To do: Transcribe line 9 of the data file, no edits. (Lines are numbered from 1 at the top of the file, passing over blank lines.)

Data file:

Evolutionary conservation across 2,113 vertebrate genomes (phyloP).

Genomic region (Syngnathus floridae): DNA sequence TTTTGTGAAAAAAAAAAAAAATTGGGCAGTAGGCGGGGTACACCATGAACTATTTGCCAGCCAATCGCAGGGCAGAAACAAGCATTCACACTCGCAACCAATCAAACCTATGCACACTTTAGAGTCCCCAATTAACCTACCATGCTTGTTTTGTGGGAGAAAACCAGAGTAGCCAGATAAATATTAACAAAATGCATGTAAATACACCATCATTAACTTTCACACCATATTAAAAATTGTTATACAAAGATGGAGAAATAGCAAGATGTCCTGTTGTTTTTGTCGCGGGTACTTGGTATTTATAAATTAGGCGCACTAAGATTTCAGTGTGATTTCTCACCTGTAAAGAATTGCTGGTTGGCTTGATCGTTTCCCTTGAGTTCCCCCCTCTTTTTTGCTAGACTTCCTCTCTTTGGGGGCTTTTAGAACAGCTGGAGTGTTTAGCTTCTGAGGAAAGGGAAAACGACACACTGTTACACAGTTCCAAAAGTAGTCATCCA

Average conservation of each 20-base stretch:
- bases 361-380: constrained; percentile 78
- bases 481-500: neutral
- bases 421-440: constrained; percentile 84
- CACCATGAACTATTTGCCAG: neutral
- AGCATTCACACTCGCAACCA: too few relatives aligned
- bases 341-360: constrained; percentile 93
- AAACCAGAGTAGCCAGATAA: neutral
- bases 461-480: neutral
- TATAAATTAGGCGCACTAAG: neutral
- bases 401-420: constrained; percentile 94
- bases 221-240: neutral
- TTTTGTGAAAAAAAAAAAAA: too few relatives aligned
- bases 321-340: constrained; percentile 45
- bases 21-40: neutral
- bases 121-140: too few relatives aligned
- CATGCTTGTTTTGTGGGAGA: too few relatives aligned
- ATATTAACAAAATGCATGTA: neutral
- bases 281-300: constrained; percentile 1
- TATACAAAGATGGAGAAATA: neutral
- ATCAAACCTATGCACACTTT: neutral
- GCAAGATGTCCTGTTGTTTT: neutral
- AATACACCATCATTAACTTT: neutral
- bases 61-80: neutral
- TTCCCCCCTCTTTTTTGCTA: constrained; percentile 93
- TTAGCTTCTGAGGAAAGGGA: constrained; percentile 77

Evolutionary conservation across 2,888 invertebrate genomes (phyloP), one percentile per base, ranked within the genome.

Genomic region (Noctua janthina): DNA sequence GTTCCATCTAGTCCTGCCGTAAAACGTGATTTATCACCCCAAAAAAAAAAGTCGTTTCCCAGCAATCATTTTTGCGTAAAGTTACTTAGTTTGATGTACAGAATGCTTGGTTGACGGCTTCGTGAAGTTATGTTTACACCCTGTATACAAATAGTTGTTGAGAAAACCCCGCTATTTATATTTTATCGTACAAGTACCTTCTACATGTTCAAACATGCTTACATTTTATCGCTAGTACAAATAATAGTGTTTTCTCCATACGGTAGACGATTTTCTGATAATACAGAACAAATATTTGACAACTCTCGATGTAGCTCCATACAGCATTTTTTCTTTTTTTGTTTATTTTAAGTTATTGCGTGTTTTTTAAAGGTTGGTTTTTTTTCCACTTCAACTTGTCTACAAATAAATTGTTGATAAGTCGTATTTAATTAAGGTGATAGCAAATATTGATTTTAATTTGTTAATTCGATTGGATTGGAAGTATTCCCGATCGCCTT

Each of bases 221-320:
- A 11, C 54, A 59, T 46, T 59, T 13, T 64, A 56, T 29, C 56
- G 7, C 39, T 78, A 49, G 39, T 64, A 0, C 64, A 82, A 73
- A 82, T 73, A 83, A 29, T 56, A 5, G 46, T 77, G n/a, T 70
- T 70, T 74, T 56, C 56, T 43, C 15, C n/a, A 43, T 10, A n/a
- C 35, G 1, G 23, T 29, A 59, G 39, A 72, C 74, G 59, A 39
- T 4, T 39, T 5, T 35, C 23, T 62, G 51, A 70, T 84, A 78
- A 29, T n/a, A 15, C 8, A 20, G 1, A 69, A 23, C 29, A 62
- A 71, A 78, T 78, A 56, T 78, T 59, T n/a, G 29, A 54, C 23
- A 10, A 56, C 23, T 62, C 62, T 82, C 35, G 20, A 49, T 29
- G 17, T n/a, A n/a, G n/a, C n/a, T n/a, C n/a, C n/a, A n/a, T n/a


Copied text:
- bases 341-360: constrained; percentile 93